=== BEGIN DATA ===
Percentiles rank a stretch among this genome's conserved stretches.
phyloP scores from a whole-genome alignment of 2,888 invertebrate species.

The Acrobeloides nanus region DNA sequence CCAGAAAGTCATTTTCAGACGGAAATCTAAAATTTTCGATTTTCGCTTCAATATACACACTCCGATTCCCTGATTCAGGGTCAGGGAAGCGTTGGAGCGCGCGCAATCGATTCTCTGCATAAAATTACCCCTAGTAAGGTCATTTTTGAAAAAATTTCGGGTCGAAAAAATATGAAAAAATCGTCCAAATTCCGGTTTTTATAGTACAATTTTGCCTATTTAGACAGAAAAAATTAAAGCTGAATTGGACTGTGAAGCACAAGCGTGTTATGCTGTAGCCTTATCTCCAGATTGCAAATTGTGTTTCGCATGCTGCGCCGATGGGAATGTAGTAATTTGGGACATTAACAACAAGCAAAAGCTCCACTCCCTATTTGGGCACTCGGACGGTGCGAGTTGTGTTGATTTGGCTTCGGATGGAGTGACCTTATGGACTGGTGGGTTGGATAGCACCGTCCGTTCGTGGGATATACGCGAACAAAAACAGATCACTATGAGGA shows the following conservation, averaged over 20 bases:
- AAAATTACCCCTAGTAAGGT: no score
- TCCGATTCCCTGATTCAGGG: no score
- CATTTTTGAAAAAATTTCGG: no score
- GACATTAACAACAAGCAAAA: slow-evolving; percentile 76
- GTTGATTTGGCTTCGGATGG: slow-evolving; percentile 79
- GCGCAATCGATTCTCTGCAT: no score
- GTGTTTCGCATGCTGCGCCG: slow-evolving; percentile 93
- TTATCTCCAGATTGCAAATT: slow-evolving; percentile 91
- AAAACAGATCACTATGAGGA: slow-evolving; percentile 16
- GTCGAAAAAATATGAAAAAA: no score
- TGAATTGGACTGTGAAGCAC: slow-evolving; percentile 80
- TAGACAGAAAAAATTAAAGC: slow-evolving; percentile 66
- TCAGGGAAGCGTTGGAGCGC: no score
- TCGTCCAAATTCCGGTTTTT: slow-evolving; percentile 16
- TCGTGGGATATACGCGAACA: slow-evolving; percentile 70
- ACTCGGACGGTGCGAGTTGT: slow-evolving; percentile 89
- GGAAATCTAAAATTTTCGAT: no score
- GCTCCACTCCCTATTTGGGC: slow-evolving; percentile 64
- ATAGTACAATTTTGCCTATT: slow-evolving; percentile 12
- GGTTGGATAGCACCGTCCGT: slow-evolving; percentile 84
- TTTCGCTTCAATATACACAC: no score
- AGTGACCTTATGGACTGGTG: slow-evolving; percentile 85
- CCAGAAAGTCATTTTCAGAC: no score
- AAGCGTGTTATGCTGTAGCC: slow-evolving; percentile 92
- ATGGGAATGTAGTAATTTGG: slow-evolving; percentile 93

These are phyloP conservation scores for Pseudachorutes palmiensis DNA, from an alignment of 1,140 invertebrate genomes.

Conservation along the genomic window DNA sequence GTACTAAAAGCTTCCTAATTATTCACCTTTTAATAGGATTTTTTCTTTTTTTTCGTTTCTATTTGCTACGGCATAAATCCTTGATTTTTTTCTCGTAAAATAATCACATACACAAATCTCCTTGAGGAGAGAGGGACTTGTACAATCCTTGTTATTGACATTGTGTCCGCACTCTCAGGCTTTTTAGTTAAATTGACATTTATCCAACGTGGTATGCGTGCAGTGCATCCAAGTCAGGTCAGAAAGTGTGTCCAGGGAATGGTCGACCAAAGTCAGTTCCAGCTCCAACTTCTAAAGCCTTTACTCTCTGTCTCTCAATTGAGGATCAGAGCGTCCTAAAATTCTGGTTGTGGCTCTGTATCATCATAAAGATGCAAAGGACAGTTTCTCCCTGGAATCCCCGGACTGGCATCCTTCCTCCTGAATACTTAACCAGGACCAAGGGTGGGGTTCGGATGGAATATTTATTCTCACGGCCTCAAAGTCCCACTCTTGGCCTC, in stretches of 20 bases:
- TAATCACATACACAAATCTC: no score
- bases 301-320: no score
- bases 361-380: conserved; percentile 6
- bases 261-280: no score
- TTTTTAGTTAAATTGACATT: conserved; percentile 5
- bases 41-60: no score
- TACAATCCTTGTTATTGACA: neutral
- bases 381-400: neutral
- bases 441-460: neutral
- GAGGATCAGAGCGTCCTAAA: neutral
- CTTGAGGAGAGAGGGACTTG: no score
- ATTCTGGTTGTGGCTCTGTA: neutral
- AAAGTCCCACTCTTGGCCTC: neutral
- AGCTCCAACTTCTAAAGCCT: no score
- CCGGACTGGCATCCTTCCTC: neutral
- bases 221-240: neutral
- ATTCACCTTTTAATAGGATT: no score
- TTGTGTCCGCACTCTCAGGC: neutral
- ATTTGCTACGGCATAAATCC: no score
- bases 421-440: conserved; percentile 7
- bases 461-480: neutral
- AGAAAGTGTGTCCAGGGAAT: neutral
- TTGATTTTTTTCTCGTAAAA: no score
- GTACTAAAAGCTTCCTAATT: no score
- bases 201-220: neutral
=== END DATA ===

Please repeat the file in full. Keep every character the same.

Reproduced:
Percentiles rank a stretch among this genome's conserved stretches.
phyloP scores from a whole-genome alignment of 2,888 invertebrate species.

The Acrobeloides nanus region DNA sequence CCAGAAAGTCATTTTCAGACGGAAATCTAAAATTTTCGATTTTCGCTTCAATATACACACTCCGATTCCCTGATTCAGGGTCAGGGAAGCGTTGGAGCGCGCGCAATCGATTCTCTGCATAAAATTACCCCTAGTAAGGTCATTTTTGAAAAAATTTCGGGTCGAAAAAATATGAAAAAATCGTCCAAATTCCGGTTTTTATAGTACAATTTTGCCTATTTAGACAGAAAAAATTAAAGCTGAATTGGACTGTGAAGCACAAGCGTGTTATGCTGTAGCCTTATCTCCAGATTGCAAATTGTGTTTCGCATGCTGCGCCGATGGGAATGTAGTAATTTGGGACATTAACAACAAGCAAAAGCTCCACTCCCTATTTGGGCACTCGGACGGTGCGAGTTGTGTTGATTTGGCTTCGGATGGAGTGACCTTATGGACTGGTGGGTTGGATAGCACCGTCCGTTCGTGGGATATACGCGAACAAAAACAGATCACTATGAGGA shows the following conservation, averaged over 20 bases:
- AAAATTACCCCTAGTAAGGT: no score
- TCCGATTCCCTGATTCAGGG: no score
- CATTTTTGAAAAAATTTCGG: no score
- GACATTAACAACAAGCAAAA: slow-evolving; percentile 76
- GTTGATTTGGCTTCGGATGG: slow-evolving; percentile 79
- GCGCAATCGATTCTCTGCAT: no score
- GTGTTTCGCATGCTGCGCCG: slow-evolving; percentile 93
- TTATCTCCAGATTGCAAATT: slow-evolving; percentile 91
- AAAACAGATCACTATGAGGA: slow-evolving; percentile 16
- GTCGAAAAAATATGAAAAAA: no score
- TGAATTGGACTGTGAAGCAC: slow-evolving; percentile 80
- TAGACAGAAAAAATTAAAGC: slow-evolving; percentile 66
- TCAGGGAAGCGTTGGAGCGC: no score
- TCGTCCAAATTCCGGTTTTT: slow-evolving; percentile 16
- TCGTGGGATATACGCGAACA: slow-evolving; percentile 70
- ACTCGGACGGTGCGAGTTGT: slow-evolving; percentile 89
- GGAAATCTAAAATTTTCGAT: no score
- GCTCCACTCCCTATTTGGGC: slow-evolving; percentile 64
- ATAGTACAATTTTGCCTATT: slow-evolving; percentile 12
- GGTTGGATAGCACCGTCCGT: slow-evolving; percentile 84
- TTTCGCTTCAATATACACAC: no score
- AGTGACCTTATGGACTGGTG: slow-evolving; percentile 85
- CCAGAAAGTCATTTTCAGAC: no score
- AAGCGTGTTATGCTGTAGCC: slow-evolving; percentile 92
- ATGGGAATGTAGTAATTTGG: slow-evolving; percentile 93

These are phyloP conservation scores for Pseudachorutes palmiensis DNA, from an alignment of 1,140 invertebrate genomes.

Conservation along the genomic window DNA sequence GTACTAAAAGCTTCCTAATTATTCACCTTTTAATAGGATTTTTTCTTTTTTTTCGTTTCTATTTGCTACGGCATAAATCCTTGATTTTTTTCTCGTAAAATAATCACATACACAAATCTCCTTGAGGAGAGAGGGACTTGTACAATCCTTGTTATTGACATTGTGTCCGCACTCTCAGGCTTTTTAGTTAAATTGACATTTATCCAACGTGGTATGCGTGCAGTGCATCCAAGTCAGGTCAGAAAGTGTGTCCAGGGAATGGTCGACCAAAGTCAGTTCCAGCTCCAACTTCTAAAGCCTTTACTCTCTGTCTCTCAATTGAGGATCAGAGCGTCCTAAAATTCTGGTTGTGGCTCTGTATCATCATAAAGATGCAAAGGACAGTTTCTCCCTGGAATCCCCGGACTGGCATCCTTCCTCCTGAATACTTAACCAGGACCAAGGGTGGGGTTCGGATGGAATATTTATTCTCACGGCCTCAAAGTCCCACTCTTGGCCTC, in stretches of 20 bases:
- TAATCACATACACAAATCTC: no score
- bases 301-320: no score
- bases 361-380: conserved; percentile 6
- bases 261-280: no score
- TTTTTAGTTAAATTGACATT: conserved; percentile 5
- bases 41-60: no score
- TACAATCCTTGTTATTGACA: neutral
- bases 381-400: neutral
- bases 441-460: neutral
- GAGGATCAGAGCGTCCTAAA: neutral
- CTTGAGGAGAGAGGGACTTG: no score
- ATTCTGGTTGTGGCTCTGTA: neutral
- AAAGTCCCACTCTTGGCCTC: neutral
- AGCTCCAACTTCTAAAGCCT: no score
- CCGGACTGGCATCCTTCCTC: neutral
- bases 221-240: neutral
- ATTCACCTTTTAATAGGATT: no score
- TTGTGTCCGCACTCTCAGGC: neutral
- ATTTGCTACGGCATAAATCC: no score
- bases 421-440: conserved; percentile 7
- bases 461-480: neutral
- AGAAAGTGTGTCCAGGGAAT: neutral
- TTGATTTTTTTCTCGTAAAA: no score
- GTACTAAAAGCTTCCTAATT: no score
- bases 201-220: neutral